, Volume 11, Issue 4, pp 534–543 | Cite as

Beyond Bushmeat: Animal Contact, Injury, and Zoonotic Disease Risk in Western Uganda

  • Sarah B. Paige
  • Simon D. W. Frost
  • Mhairi A. Gibson
  • James Holland Jones
  • Anupama Shankar
  • William M. Switzer
  • Nelson Ting
  • Tony L. Goldberg
Original Contribution


Zoonotic pathogens cause an estimated 70% of emerging and re-emerging infectious diseases in humans. In sub-Saharan Africa, bushmeat hunting and butchering is considered the primary risk factor for human–wildlife contact and zoonotic disease transmission, particularly for the transmission of simian retroviruses. However, hunting is only one of many activities in sub-Saharan Africa that bring people and wildlife into contact. Here, we examine human–animal interaction in western Uganda, identifying patterns of injuries from animals and contact with nonhuman primates. Additionally, we identify individual-level risk factors associated with contact. Nearly 20% (246/1,240) of participants reported either being injured by an animal or having contact with a primate over their lifetimes. The majority (51.7%) of injuries were dog bites that healed with no long-term medical consequences. The majority (76.8%) of 125 total primate contacts involved touching a carcass; however, butchering (20%), hunting (10%), and touching a live primate (10%) were also reported. Red colobus (Piliocolobus rufomitratus tephrosceles) accounted for most primate contact events. Multivariate logistic regression indicated that men who live adjacent to forest fragments are at elevated risk of animal contact and specifically primate contact. Our results provide a useful comparison to West and Central Africa where “bushmeat hunting” is the predominant paradigm for human–wildlife contact and zoonotic disease transmission.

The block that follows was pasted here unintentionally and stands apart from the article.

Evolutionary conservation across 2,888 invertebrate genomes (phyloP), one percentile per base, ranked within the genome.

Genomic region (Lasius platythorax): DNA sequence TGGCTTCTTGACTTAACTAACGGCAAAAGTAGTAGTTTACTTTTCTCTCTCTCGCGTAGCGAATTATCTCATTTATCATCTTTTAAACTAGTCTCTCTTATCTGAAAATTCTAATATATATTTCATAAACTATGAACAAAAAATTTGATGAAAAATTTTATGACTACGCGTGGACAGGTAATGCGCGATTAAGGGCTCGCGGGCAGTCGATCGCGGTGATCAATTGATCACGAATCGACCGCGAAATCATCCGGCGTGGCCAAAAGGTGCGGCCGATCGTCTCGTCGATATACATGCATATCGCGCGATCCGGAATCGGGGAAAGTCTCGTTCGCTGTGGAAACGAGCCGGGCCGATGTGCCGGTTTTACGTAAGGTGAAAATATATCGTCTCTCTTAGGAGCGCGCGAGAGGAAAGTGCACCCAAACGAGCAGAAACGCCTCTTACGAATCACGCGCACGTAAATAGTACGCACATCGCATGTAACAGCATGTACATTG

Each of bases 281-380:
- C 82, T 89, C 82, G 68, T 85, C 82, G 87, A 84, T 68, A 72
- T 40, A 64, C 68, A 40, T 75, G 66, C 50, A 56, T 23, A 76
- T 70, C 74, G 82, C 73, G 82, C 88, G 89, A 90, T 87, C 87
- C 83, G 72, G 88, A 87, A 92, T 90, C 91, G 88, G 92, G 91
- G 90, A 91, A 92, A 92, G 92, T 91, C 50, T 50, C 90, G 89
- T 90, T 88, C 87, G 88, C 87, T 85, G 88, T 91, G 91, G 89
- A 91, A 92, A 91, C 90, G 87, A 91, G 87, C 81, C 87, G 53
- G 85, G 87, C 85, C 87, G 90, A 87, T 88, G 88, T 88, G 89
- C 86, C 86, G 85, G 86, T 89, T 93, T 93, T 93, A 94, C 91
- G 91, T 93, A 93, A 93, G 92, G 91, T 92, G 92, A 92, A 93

zoonotic disease Uganda Kibale National Park risk factors 



Kibale EcoHealth Project Field Staff: Joseph Abwooki Byaruhanga, John Atwooki Rusoke, Patrick Akiiki Katurama, Annet Abwooki Nyamwija, Alice Akiiki Mbabazi; Geoffrey Weny. SDWF is supported in part by a Royal Society Wolfson Research Merit Award. This work was funded by NIH Grant TW009237 as part of the joint NIH-NSF Ecology of Infectious Disease program and the UK Economic and Social Research Council.

Supplementary material

10393_2014_942_MOESM1_ESM.docx (24 kb)
Supplementary material 1 (DOCX 29 kb)


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Copyright information

© International Association for Ecology and Health 2014

Authors and Affiliations

  • Sarah B. Paige
    • 1
  • Simon D. W. Frost
    • 2
  • Mhairi A. Gibson
    • 3
  • James Holland Jones
    • 4
  • Anupama Shankar
    • 5
  • William M. Switzer
    • 5
  • Nelson Ting
    • 6
  • Tony L. Goldberg
    • 1
    • 7
  1. 1.Department of Pathobiological SciencesUniversity of Wisconsin-MadisonMadisonUSA
  2. 2.Department of Veterinary MedicineUniversity of CambridgeCambridgeUK
  3. 3.Department of Archaeology and AnthropologyUniversity of BristolBristolUK
  4. 4.Department of Anthropology, Woods Institute for the EnvironmentStanford UniversityStanfordUSA
  5. 5.Division of HIV/AIDS PreventionCenters for Disease Control and PreventionAtlantaUSA
  6. 6.Department of AnthropologyUniversity of OregonEugeneUSA
  7. 7.Global Health InstituteMadisonUSA

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